Green pact points to ‘challenging times’

A sharp drop in shellfish landings in the Western Isles last year was driven by Covid-19 lockdowns across Europe, according to Western Isles Fishermen’s Association secretary, Duncan MacInnes.

Friday, 15th October 2021, 10:59 am
Official statistics now show the effect that the closure of European markets during lockdown had on the local fishing industry

However, Mr MacInnes warned that “the dramatic decline in brown crab landings reflects the urgent need for some form of effort management in that fishery which has seen the catch per unit effort reduce sharply over recent years”.

He also foresaw “challenging times ahead for all sectors, particularly once the Cooperation Agreement reached between the SNP and Green Party is implemented”.

Official figures for landings at all Scottish ports in 2020 showed a 42 per cent drop in the value of shellfish landings although pelagic landings increased by six per cent. In the Western Isles, figures extrapolated by Mr MacInnes showed:

- Brown crab showed the largest decrease in volume of landings at 47% with a 59% reduction in value of landings and a 25% reduction in price per tonne.

- Nephrops decreased in volume of landings by 13% with a 30% reduction in value of landings and a 16% reduction in price per tonne, higher fall in tails

- Lobster decreased in volume of landings by 11% with a 19% reduction in value of landings and a 10% reduction in price per tonne.

- Scallops decreased in volume of landings by 9% with a 27% reduction in value of landings and a 10% reduction in price per tonne.

- Velvet crab decreased in volume of landings by 19% with a 7% reduction in value of landings and a 14% reduction in price per tonne.

The overall reduction in the value of landings into the Western Isles in 2020 was down by 39% which was “significant” even taking account of some trawlers having been sold during the year.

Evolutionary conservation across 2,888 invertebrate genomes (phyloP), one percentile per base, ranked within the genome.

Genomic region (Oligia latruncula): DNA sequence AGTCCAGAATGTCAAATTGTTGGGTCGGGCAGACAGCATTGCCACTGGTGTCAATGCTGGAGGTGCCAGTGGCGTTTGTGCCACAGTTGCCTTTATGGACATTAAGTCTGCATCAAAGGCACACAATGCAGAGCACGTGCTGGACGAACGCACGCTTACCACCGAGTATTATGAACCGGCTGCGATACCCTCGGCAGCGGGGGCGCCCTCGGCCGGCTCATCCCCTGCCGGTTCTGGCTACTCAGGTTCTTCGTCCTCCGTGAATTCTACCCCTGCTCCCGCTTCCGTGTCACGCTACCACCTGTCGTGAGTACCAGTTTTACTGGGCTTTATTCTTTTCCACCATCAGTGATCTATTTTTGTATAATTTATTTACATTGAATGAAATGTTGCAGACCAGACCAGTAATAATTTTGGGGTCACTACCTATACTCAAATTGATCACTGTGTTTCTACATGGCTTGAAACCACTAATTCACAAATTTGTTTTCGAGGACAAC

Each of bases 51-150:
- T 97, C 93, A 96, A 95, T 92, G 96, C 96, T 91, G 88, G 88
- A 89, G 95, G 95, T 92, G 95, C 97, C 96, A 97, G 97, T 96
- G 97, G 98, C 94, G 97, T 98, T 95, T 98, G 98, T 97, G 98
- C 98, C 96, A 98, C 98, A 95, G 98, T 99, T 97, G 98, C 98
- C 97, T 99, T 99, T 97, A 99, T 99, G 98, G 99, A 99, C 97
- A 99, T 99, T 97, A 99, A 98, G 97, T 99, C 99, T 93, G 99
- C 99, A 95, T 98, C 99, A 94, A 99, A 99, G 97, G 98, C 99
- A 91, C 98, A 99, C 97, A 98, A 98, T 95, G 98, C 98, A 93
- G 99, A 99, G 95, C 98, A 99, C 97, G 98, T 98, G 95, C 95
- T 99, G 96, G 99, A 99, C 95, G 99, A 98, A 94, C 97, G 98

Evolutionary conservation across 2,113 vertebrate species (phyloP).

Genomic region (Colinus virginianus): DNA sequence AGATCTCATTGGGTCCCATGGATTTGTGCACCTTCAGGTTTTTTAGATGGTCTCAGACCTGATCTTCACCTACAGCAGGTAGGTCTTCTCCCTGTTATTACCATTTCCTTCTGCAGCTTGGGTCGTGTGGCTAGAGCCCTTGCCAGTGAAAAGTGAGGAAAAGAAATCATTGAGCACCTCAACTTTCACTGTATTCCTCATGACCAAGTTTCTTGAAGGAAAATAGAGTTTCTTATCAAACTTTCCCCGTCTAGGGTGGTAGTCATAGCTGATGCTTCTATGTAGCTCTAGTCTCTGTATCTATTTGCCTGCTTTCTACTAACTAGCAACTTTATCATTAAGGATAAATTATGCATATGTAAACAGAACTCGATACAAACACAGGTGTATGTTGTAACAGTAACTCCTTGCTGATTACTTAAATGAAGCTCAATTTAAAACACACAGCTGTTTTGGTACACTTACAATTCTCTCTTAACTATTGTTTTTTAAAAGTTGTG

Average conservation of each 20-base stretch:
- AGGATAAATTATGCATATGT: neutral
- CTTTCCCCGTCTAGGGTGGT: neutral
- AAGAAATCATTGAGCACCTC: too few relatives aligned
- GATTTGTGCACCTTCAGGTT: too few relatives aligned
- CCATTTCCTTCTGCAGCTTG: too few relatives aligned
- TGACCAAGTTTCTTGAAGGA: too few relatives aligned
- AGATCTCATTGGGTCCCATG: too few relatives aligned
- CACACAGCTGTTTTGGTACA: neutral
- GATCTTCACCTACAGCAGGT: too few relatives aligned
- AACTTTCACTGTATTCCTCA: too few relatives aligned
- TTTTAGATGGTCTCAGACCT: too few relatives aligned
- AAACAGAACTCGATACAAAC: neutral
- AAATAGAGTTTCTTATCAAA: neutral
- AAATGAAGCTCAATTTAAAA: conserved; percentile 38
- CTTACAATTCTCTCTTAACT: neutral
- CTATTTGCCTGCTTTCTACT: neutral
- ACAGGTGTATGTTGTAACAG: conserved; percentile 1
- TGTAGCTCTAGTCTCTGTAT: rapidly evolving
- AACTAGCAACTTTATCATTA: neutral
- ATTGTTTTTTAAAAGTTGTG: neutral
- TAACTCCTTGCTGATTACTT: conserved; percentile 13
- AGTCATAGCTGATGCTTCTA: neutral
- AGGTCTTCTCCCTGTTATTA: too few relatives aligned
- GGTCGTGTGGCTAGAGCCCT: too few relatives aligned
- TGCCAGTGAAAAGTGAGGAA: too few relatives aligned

Demersal species remained relatively constant with the exception of wrasse that saw landings apparently fall by almost two-thirds although some doubts existed about the previous year’s statistics.

Mr MacInnes said the figures clearly showed why there was an urgent need for an aid package for the shellfish sector in contrast to pelagic which had seen increases in value and volumes landed whilst some white fish species were struggling due to lack of sufficient labour in the processing sector..

On prospects in the immediate future, he said: “The Outer Hebrides Pot Limitation Pilot which was introduced in the Minches area from Loch Shell south to Barra Head offers the industry the opportunity of developing a locally managed approach and enforcement of pot fisheries in all inshore waters within 12 miles covered by the Outer Hebrides Regional Inshore Fisheries Group.

“Prices are increasing for most species although some have not reached pre-Covid levels. With fuel prices rising sharply and further pressure on marine space forcing the catching sector into reduced sea areas, it’s likely to be challenging times ahead, particularly once the Cooperation Agreement reached between the SNP and Green Party is implemented”.